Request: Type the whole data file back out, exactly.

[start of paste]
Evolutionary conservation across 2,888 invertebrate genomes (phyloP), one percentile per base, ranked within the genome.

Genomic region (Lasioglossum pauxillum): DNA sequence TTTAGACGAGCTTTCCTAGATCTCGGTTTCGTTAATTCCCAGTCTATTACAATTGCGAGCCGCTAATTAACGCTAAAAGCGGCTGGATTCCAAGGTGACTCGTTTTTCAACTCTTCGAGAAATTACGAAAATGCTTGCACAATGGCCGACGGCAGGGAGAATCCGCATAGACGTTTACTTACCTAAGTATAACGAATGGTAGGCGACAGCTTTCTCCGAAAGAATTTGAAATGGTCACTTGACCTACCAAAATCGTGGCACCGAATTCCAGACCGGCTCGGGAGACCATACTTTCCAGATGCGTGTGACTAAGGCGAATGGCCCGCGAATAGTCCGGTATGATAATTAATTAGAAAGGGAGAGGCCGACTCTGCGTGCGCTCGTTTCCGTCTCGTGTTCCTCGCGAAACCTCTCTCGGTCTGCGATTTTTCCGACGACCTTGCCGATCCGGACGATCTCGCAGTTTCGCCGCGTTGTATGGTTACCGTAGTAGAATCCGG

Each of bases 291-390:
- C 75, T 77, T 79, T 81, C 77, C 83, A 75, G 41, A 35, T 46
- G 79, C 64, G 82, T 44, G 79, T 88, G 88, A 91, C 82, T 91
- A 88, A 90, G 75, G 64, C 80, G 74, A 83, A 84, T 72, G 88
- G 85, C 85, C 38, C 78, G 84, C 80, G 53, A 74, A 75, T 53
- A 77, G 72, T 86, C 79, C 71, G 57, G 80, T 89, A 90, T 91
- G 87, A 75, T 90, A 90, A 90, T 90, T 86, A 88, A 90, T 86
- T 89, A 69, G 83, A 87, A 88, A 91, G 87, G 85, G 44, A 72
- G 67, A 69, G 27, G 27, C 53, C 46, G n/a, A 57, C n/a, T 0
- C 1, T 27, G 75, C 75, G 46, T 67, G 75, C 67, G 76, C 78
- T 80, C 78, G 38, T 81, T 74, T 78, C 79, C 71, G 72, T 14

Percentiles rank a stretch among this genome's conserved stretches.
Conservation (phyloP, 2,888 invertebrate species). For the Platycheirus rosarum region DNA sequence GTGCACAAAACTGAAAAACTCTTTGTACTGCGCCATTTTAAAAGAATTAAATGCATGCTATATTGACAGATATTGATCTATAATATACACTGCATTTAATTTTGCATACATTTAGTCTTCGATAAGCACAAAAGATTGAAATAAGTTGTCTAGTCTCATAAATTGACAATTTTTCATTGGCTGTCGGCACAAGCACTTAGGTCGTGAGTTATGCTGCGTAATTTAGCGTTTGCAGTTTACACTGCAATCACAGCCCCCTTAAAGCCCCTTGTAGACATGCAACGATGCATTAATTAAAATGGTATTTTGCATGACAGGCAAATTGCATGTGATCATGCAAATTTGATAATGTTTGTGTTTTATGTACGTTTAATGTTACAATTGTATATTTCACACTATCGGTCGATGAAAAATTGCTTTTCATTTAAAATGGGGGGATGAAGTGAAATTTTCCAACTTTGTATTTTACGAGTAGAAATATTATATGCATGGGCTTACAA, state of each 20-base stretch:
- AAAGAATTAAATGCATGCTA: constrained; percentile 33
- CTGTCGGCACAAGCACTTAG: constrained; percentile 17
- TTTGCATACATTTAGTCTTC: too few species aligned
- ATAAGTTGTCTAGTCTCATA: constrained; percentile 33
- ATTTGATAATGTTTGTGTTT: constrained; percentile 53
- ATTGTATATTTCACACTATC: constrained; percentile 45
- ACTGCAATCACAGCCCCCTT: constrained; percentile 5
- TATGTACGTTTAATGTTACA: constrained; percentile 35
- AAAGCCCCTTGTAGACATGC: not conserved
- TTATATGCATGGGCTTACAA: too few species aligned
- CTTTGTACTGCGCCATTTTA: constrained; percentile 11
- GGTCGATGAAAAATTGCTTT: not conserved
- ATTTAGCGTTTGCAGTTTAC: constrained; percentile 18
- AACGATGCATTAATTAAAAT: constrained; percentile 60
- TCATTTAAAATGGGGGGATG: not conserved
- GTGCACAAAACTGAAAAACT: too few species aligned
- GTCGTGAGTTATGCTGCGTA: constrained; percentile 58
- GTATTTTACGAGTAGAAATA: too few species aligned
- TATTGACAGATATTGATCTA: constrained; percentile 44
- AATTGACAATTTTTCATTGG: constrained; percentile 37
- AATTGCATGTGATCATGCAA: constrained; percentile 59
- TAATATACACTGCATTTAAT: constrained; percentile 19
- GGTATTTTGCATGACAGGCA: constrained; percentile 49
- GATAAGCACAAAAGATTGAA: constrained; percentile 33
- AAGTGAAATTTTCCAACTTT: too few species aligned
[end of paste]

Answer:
Evolutionary conservation across 2,888 invertebrate genomes (phyloP), one percentile per base, ranked within the genome.

Genomic region (Lasioglossum pauxillum): DNA sequence TTTAGACGAGCTTTCCTAGATCTCGGTTTCGTTAATTCCCAGTCTATTACAATTGCGAGCCGCTAATTAACGCTAAAAGCGGCTGGATTCCAAGGTGACTCGTTTTTCAACTCTTCGAGAAATTACGAAAATGCTTGCACAATGGCCGACGGCAGGGAGAATCCGCATAGACGTTTACTTACCTAAGTATAACGAATGGTAGGCGACAGCTTTCTCCGAAAGAATTTGAAATGGTCACTTGACCTACCAAAATCGTGGCACCGAATTCCAGACCGGCTCGGGAGACCATACTTTCCAGATGCGTGTGACTAAGGCGAATGGCCCGCGAATAGTCCGGTATGATAATTAATTAGAAAGGGAGAGGCCGACTCTGCGTGCGCTCGTTTCCGTCTCGTGTTCCTCGCGAAACCTCTCTCGGTCTGCGATTTTTCCGACGACCTTGCCGATCCGGACGATCTCGCAGTTTCGCCGCGTTGTATGGTTACCGTAGTAGAATCCGG

Each of bases 291-390:
- C 75, T 77, T 79, T 81, C 77, C 83, A 75, G 41, A 35, T 46
- G 79, C 64, G 82, T 44, G 79, T 88, G 88, A 91, C 82, T 91
- A 88, A 90, G 75, G 64, C 80, G 74, A 83, A 84, T 72, G 88
- G 85, C 85, C 38, C 78, G 84, C 80, G 53, A 74, A 75, T 53
- A 77, G 72, T 86, C 79, C 71, G 57, G 80, T 89, A 90, T 91
- G 87, A 75, T 90, A 90, A 90, T 90, T 86, A 88, A 90, T 86
- T 89, A 69, G 83, A 87, A 88, A 91, G 87, G 85, G 44, A 72
- G 67, A 69, G 27, G 27, C 53, C 46, G n/a, A 57, C n/a, T 0
- C 1, T 27, G 75, C 75, G 46, T 67, G 75, C 67, G 76, C 78
- T 80, C 78, G 38, T 81, T 74, T 78, C 79, C 71, G 72, T 14

Percentiles rank a stretch among this genome's conserved stretches.
Conservation (phyloP, 2,888 invertebrate species). For the Platycheirus rosarum region DNA sequence GTGCACAAAACTGAAAAACTCTTTGTACTGCGCCATTTTAAAAGAATTAAATGCATGCTATATTGACAGATATTGATCTATAATATACACTGCATTTAATTTTGCATACATTTAGTCTTCGATAAGCACAAAAGATTGAAATAAGTTGTCTAGTCTCATAAATTGACAATTTTTCATTGGCTGTCGGCACAAGCACTTAGGTCGTGAGTTATGCTGCGTAATTTAGCGTTTGCAGTTTACACTGCAATCACAGCCCCCTTAAAGCCCCTTGTAGACATGCAACGATGCATTAATTAAAATGGTATTTTGCATGACAGGCAAATTGCATGTGATCATGCAAATTTGATAATGTTTGTGTTTTATGTACGTTTAATGTTACAATTGTATATTTCACACTATCGGTCGATGAAAAATTGCTTTTCATTTAAAATGGGGGGATGAAGTGAAATTTTCCAACTTTGTATTTTACGAGTAGAAATATTATATGCATGGGCTTACAA, state of each 20-base stretch:
- AAAGAATTAAATGCATGCTA: constrained; percentile 33
- CTGTCGGCACAAGCACTTAG: constrained; percentile 17
- TTTGCATACATTTAGTCTTC: too few species aligned
- ATAAGTTGTCTAGTCTCATA: constrained; percentile 33
- ATTTGATAATGTTTGTGTTT: constrained; percentile 53
- ATTGTATATTTCACACTATC: constrained; percentile 45
- ACTGCAATCACAGCCCCCTT: constrained; percentile 5
- TATGTACGTTTAATGTTACA: constrained; percentile 35
- AAAGCCCCTTGTAGACATGC: not conserved
- TTATATGCATGGGCTTACAA: too few species aligned
- CTTTGTACTGCGCCATTTTA: constrained; percentile 11
- GGTCGATGAAAAATTGCTTT: not conserved
- ATTTAGCGTTTGCAGTTTAC: constrained; percentile 18
- AACGATGCATTAATTAAAAT: constrained; percentile 60
- TCATTTAAAATGGGGGGATG: not conserved
- GTGCACAAAACTGAAAAACT: too few species aligned
- GTCGTGAGTTATGCTGCGTA: constrained; percentile 58
- GTATTTTACGAGTAGAAATA: too few species aligned
- TATTGACAGATATTGATCTA: constrained; percentile 44
- AATTGACAATTTTTCATTGG: constrained; percentile 37
- AATTGCATGTGATCATGCAA: constrained; percentile 59
- TAATATACACTGCATTTAAT: constrained; percentile 19
- GGTATTTTGCATGACAGGCA: constrained; percentile 49
- GATAAGCACAAAAGATTGAA: constrained; percentile 33
- AAGTGAAATTTTCCAACTTT: too few species aligned